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Title: Pangenome Analysis of Burkholderia pseudomallei: Genome Evolution Preserves Gene Order despite High Recombination Rates.
Authors: Spring-Pearson, Senanu M
Stone, Joshua K
Doyle, Adina
Allender, Christopher J
Okinaka, Richard T
Mayo, Mark
Broomall, Stacey M
Hill, Jessica M
Karavis, Mark A
Hubbard, Kyle S
Insalaco, Joseph M
McNew, Lauren A
Rosenzweig, C Nicole
Gibbons, Henry S
Currie, Bart J
Wagner, David M
Keim, Paul
Tuanyok, Apichai
Citation: PloS one 2015; 10(10): e0140274
Abstract: The pangenomic diversity in Burkholderia pseudomallei is high, with approximately 5.8% of the genome consisting of genomic islands. Genomic islands are known hotspots for recombination driven primarily by site-specific recombination associated with tRNAs. However, recombination rates in other portions of the genome are also high, a feature we expected to disrupt gene order. We analyzed the pangenome of 37 isolates of B. pseudomallei and demonstrate that the pangenome is 'open', with approximately 136 new genes identified with each new genome sequenced, and that the global core genome consists of 4568±16 homologs. Genes associated with metabolism were statistically overrepresented in the core genome, and genes associated with mobile elements, disease, and motility were primarily associated with accessory portions of the pangenome. The frequency distribution of genes present in between 1 and 37 of the genomes analyzed matches well with a model of genome evolution in which 96% of the genome has very low recombination rates but 4% of the genome recombines readily. Using homologous genes among pairs of genomes, we found that gene order was highly conserved among strains, despite the high recombination rates previously observed. High rates of gene transfer and recombination are incompatible with retaining gene order unless these processes are either highly localized to specific sites within the genome, or are characterized by symmetrical gene gain and loss. Our results demonstrate that both processes occur: localized recombination introduces many new genes at relatively few sites, and recombination throughout the genome generates the novel multi-locus sequence types previously observed while preserving gene order.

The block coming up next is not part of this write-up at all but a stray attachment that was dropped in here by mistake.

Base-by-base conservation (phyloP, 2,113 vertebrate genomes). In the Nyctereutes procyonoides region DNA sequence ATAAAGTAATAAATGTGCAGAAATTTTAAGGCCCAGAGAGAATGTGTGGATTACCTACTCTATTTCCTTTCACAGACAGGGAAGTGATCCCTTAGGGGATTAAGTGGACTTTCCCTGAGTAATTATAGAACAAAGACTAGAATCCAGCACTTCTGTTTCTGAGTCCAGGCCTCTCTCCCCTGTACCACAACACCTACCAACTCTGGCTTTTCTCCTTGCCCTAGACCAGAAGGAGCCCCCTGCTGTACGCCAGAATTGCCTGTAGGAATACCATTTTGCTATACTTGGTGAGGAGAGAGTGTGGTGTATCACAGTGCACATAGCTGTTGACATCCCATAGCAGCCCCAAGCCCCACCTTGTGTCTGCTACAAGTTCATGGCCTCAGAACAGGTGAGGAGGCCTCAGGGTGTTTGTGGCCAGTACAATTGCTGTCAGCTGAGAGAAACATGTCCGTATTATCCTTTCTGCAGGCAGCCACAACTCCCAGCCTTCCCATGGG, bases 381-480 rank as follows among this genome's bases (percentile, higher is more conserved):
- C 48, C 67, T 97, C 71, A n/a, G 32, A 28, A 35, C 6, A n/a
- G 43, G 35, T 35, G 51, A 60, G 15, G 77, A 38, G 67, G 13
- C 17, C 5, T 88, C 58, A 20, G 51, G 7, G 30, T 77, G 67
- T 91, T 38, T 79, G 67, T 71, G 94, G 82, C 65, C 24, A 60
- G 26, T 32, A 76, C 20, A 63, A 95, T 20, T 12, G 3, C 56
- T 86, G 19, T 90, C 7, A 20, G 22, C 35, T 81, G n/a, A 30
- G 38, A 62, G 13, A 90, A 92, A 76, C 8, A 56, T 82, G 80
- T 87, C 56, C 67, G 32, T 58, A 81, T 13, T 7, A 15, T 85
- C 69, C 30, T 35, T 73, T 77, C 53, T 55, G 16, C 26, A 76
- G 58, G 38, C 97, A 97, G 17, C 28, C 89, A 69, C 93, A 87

Click to open PubMed article: https://www.ezpdhcs.nt.gov.au/login?url=https://www.ncbi.nlm.nih.gov/pubmed/26484663
Click to open Pubmed Article: https://www.ezpdhcs.nt.gov.au/login?url=https://www.ncbi.nlm.nih.gov/pubmed/26484663
Journal title: PloS one
Publication Date: 2015
Type: Journal Article
Research Support, Non-U.S. Gov't
URI: https://hdl.handle.net/10137/5422
DOI: 10.1371/journal.pone.0140274
Appears in Collections:(a) NT Health Research Collection

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